B. van Geel
- The enigma of the Diporotheca palynomorph
- Review of Palaeobotany and Palynology
- Pages (from-to)
- Document type
- Faculty of Science (FNWI)
- Institute for Biodiversity and Ecosystem Dynamics (IBED)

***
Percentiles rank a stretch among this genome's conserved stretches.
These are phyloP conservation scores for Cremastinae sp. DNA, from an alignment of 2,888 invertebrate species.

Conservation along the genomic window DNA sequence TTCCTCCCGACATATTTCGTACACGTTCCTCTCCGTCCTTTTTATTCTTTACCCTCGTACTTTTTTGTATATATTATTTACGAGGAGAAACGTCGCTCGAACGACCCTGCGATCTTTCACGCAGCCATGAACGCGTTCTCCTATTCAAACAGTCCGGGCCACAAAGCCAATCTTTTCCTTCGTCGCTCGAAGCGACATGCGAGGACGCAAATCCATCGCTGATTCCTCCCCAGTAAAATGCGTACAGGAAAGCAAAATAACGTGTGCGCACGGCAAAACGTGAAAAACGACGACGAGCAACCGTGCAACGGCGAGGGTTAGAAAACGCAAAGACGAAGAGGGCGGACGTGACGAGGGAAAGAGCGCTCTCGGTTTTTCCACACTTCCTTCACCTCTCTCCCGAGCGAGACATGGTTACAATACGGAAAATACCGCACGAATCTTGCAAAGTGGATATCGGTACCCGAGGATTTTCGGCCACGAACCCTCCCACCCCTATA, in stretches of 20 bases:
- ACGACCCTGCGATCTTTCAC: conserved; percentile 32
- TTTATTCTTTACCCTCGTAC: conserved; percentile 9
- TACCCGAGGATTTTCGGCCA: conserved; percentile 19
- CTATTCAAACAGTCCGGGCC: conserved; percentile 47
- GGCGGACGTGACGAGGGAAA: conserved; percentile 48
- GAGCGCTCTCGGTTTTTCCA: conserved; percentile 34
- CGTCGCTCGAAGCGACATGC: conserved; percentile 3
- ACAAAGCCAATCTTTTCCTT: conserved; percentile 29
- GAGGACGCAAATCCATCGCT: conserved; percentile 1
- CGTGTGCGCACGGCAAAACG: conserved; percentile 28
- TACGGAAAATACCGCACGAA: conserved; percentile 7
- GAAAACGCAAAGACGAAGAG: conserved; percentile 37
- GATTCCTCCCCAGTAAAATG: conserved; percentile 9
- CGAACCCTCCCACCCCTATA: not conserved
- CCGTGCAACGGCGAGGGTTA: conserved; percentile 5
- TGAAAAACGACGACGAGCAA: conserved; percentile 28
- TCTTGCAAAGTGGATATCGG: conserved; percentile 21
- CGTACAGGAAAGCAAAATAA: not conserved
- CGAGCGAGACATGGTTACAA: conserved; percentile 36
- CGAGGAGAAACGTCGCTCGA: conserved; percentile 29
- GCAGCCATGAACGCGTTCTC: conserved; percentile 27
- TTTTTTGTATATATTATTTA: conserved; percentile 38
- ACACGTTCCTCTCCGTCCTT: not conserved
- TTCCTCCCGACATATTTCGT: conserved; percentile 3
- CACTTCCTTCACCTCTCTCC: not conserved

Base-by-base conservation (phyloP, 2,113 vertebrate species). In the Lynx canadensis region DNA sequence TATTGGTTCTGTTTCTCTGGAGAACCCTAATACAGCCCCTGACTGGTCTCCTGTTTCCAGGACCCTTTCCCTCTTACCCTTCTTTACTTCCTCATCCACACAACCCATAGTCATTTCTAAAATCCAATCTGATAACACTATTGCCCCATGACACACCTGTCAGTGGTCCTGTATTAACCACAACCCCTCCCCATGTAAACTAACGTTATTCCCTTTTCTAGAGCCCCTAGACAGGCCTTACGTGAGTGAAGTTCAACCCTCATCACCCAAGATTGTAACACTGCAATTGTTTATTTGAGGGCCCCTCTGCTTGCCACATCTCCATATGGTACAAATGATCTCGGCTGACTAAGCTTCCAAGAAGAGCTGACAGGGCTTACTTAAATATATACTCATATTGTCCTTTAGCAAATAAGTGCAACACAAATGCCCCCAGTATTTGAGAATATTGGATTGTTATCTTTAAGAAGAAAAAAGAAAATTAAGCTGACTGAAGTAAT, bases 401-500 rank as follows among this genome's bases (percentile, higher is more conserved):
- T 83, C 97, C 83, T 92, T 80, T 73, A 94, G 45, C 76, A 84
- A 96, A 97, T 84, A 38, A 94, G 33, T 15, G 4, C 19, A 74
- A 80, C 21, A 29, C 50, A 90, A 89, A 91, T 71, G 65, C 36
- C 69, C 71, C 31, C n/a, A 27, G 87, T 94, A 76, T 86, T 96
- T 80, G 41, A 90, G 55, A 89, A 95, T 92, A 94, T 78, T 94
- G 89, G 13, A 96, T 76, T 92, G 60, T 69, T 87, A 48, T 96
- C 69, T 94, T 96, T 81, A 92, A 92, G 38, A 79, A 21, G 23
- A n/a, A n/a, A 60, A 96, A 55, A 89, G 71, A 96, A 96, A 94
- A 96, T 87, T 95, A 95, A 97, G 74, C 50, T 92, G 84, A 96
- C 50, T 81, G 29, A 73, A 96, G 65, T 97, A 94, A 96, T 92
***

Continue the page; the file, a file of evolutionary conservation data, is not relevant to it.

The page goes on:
In the Quaternary palynological literature, the name Diporotheca rhizophila has come to be applied for fungal spores labelled in the Hugo de Vries-Laboratory (HdV) in Amsterdam (The Netherlands) as Type HdV-143. The widespread occurrence of this taxon in palynological preparations was difficult to understand as the species is definitely known only from Solanum species in Washington State in the USA. Comparison of spores found in palaeoecological and forensic samples with those of the original material (holotype) of D. rhizophila established that the name had been misapplied. Type HdV-143 is distinguished from the holotype by the shape, size, and ornamentation of the ascospores. The spores in the palaeoecological material are navicular to fusiform, and not oval when mature. They develop robust, dark brown, anastomosed ridges from an early stage, and are much longer, measuring 44–59 μm and not 25–37 μm in length. Similarities in spore structure and development indicate that both can be accommodated in the same genus, but as different species. The specimens from palynological preparations are described here as D. webbiae sp. nov. Circumstantial evidence, gained from palaeoecological analysis, suggests that the new species may be associated with the fern genus Thelypteris, and today occurs most commonly in wet Alnus carr. Similar spores have been reported from the pre-Quaternary fossil record under the generic name Striadiporites.
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